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5 studies transforming mental health in autism

1% of the UK population is autistic - that's about 700,000 people. Mental health conditions are much more common in autistic people compared to the general population, with over 70% of autistic people affected. Anxiety affects 40% of autistic people and depression 30%. These conditions can cause serious distress and have huge impacts on everyday life. 

Are autistic people more likely to experience mental health issues because of their symptoms and difficulties interacting with the world around them? Or are there similar causes of autism and mental health conditions? And, most importantly, how can we improve mental health and quality of life for people affected?

Research is uncovering the answers to all these vital questions.

Treatments for mental health conditions are out there - but they don’t work for everyone. They need adapting for autistic people. And we need to develop new treatments too.

Here we look at five vital studies aiming to do just that.

The sensory world

Many autistic people are overwhelmed by the world around them - the sounds, lights or touch. For some, this can make many everyday situations unbearable.

This ‘sensory reactivity’ affects about 80% autistic people and has previously been linked with anxiety. But it is not yet known if it is the cause. Researchers led by Dr Teresa Tavassoli  are studying the link between the two.

If they confirm the connection, this offers new hope. If over sensitivity can be picked up and treated early on, this may also help prevent anxiety.

Inside the body

As well as sensitivity to external stimuli like sounds or touch, some autistic people are very sensitive to changes within their own bodies. 

A sense of what is happening inside our bodies might not be something we think about often - but it is there. A stomach ache, a racing heart or fast breathing are things we might notice.

Often, we know why our heart beats faster. We might have run up a hill, or we are nervous. But autistic people may both mis-judge changes within their own body, and react very strongly to them. This can cause stress or anxiety.

Researchers at Sussex University have developed a new app that aims to help people interpret senses from within their bodies. It monitors someone’s heartbeat and helps them judge it. In turn, this should decrease anxiety. The team are testing how effective the app can be - and aim to improve everyday life for those affected. 

Reducing fear of uncertainty

Many young autistic people experience anxiety when they can’t predict what is going to happen. This can be very stressful and cause someone to react negatively to new situations or events. Some people will completely avoid any new situations.

This fear of uncertainty is known to be important in anxiety - yet this is the first time a treatment is aiming to alleviate it.

To help young autistic people with anxiety, researchers led by Dr Jacqui Rodgers have developed a new therapy - aimed at their parents.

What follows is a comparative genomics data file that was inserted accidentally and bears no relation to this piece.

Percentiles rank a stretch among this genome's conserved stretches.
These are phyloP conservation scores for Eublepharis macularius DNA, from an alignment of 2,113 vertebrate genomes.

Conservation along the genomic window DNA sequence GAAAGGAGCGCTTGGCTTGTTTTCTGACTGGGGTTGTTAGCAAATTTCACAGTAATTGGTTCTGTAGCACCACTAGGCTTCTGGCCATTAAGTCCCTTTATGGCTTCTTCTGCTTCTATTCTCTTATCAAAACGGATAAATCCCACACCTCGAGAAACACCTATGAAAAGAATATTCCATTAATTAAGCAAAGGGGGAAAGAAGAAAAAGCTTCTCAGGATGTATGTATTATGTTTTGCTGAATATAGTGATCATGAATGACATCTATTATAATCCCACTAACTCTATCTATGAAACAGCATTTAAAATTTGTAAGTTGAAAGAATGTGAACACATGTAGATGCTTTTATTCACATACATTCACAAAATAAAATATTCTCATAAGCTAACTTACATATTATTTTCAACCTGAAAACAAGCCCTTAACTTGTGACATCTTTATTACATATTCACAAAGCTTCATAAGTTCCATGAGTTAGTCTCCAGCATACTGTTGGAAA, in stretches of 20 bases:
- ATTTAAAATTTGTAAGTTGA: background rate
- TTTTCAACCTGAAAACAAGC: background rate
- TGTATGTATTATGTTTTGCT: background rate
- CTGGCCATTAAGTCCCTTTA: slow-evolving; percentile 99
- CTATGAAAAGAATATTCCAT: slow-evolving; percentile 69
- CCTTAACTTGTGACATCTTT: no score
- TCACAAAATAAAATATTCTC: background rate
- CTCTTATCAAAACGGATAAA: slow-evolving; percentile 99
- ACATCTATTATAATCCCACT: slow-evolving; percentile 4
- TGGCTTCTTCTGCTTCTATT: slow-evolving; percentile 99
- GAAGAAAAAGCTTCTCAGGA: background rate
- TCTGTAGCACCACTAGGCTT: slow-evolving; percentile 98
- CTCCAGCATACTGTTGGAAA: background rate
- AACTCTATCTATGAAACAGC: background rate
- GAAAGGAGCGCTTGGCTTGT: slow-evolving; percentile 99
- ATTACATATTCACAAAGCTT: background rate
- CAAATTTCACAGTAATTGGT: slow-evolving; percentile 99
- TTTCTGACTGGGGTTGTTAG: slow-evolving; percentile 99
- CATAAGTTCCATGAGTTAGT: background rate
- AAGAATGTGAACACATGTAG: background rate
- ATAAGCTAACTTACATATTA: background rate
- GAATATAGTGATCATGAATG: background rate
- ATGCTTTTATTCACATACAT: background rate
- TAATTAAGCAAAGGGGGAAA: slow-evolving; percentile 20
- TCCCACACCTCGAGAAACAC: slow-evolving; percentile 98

Parents learn strategies to help their child cope with a range of situations in everyday life.  The researchers are looking at how well the therapy works for families. If successful, they will work to make the therapy available in the NHS for those who need it.

CBT for depression

Cognitive Behaviour Therapy (CBT) is a recommended treatment for both anxiety and depression. A common part of CBT is self-help materials and support from a psychologist. It has been found that with adaptations, can be useful for autistic adults with anxiety.

A team at Avon and Wiltshire Mental Health NHS Partnership Trust  are now assessing if these CBT techniques can be adapted to help autistic adults with depression. They are working with autistic adults to develop materials for their needs. They will then test the materials in a clinical trial to see how effective they are - offering new hope for those affected.

Virtual Reality for Phobias

Specific phobias, or fears, are common feature of anxiety for autistic children. They can cause big problems in everyday life.

For children not on the autism spectrum, treatment for phobias includes gradual exposure to their fear, by imagining it. They also learn about their feelings. But autistic children find both imagining situations, and recognising and discussing emotions, difficult.

This is where virtual reality (VR) comes in. A realistic VR environment can be created that is specific for the child, showing the situation or object of their phobia. A therapist teaches coping strategies in the VR sessions, and helps the child to relax. In a small pilot study this was shown to be very effective.

The researchers at Newcastle University are now testing the therapy in more people. They are also investigating how it can be delivered in the NHS.

All of these studies offer new hope for autistic people affected by mental health conditions. With research, we can transform lives. 

Last updated: 6 June 2019

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